MRI and sGFAP biomarker findings provided additional specificity in the attack adjudication process. New domain-specific lesions were found in 90% of adjudicated attacks for which MRI data were available, and use of MRI allowed for confirmation of 33% of adjudicated attacks for which clinical findings were inconclusive. Further, increased concentrations of sGFAP (>2-fold mean change from baseline) were observed in more than half (56%) of adjudicated attacks, reinforcing the potential role of sGFAP in NMOSD attacks and supporting the use of sGFAP measurements in clinical care. Importantly, sGFAP elevations were notably less common in UPLIZNA-treated participants than those receiving placebo, consistent with previous findings showing the effectiveness of UPLIZNA in reducing sGFAP levels.
“Together with well-defined review criteria and biomarker analysis, this robust adjudication process could serve as the basis for consistent attack evaluations in future studies and real-world care,” said Kristina Patterson, M.D., Ph.D., senior medical director, neuroimmunology medical affairs, Horizon. “Importantly, the accurate picture of disease-related attack events seen in this analysis further reinforces the efficacy of UPLIZNA in reducing these attacks and improving outcomes for people with NMOSD.”
About Neuromyelitis Optica Spectrum Disorder (NMOSD)
NMOSD is a unifying term for neuromyelitis optica (NMO) and related syndromes. NMOSD is a rare, severe, relapsing, neuroinflammatory autoimmune disease that attacks the optic nerve, spinal cord, brain and brain stem.1-2 Approximately 80% of all patients with NMOSD test positive for anti-AQP4 antibodies.3 AQP4-IgG binds primarily to astrocytes in the central nervous system and triggers an escalating immune response that results in lesion formation and astrocyte death.4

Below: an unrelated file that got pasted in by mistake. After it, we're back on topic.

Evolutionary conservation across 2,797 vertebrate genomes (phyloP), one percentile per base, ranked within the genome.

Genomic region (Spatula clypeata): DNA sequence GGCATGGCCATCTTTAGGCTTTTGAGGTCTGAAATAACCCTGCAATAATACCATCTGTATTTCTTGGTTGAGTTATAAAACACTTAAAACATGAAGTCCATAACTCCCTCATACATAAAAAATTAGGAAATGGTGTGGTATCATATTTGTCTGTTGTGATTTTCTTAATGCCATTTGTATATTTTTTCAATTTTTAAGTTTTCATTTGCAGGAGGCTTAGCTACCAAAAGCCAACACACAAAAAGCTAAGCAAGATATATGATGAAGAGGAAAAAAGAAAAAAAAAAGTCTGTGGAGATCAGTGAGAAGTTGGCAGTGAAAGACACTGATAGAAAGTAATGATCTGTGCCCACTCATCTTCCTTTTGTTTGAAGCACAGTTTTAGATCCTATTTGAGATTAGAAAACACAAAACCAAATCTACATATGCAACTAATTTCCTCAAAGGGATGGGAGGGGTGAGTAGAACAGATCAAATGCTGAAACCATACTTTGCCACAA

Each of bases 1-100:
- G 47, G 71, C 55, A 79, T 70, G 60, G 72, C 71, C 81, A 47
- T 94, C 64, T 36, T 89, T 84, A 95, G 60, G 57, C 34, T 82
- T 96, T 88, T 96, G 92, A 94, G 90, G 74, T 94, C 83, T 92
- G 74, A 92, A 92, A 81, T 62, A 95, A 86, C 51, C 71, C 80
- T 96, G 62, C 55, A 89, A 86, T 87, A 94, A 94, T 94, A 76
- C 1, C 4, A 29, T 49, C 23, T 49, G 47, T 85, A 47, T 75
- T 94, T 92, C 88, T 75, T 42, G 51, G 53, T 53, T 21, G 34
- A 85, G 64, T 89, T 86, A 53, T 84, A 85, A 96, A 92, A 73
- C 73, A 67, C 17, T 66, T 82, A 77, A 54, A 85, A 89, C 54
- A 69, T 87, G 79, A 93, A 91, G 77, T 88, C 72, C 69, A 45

Anti-AQP4 autoantibodies are produced by plasmablasts and plasma cells. These B-cell populations are central to NMOSD disease pathogenesis, and a large proportion of these cells express CD19.5 Depletion of these CD19+ B cells is thought to remove an important contributor to inflammation, lesion formation and astrocyte damage. Clinically, this damage presents as an NMOSD attack, which can involve the optic nerve, spinal cord and brain.4-6 Loss of vision, paralysis, loss of sensation, bladder and bowel dysfunction, nerve pain and respiratory failure can all be manifestations of the disease.7 Each NMOSD attack can lead to further cumulative damage and disability.8-9 NMOSD occurs more commonly in women and may be more common in individuals of African and Asian descent.10-11
UPLIZNA is indicated for the treatment of neuromyelitis optica spectrum disorder (NMOSD) in adult patients who are anti-aquaporin-4 (AQP4) antibody positive.
IMPORTANT SAFETY INFORMATION
UPLIZNA is contraindicated in patients with:
- A history of life-threatening infusion reaction to UPLIZNA
- Active hepatitis B infection
- Active or untreated latent tuberculosis
WARNINGS AND PRECAUTIONS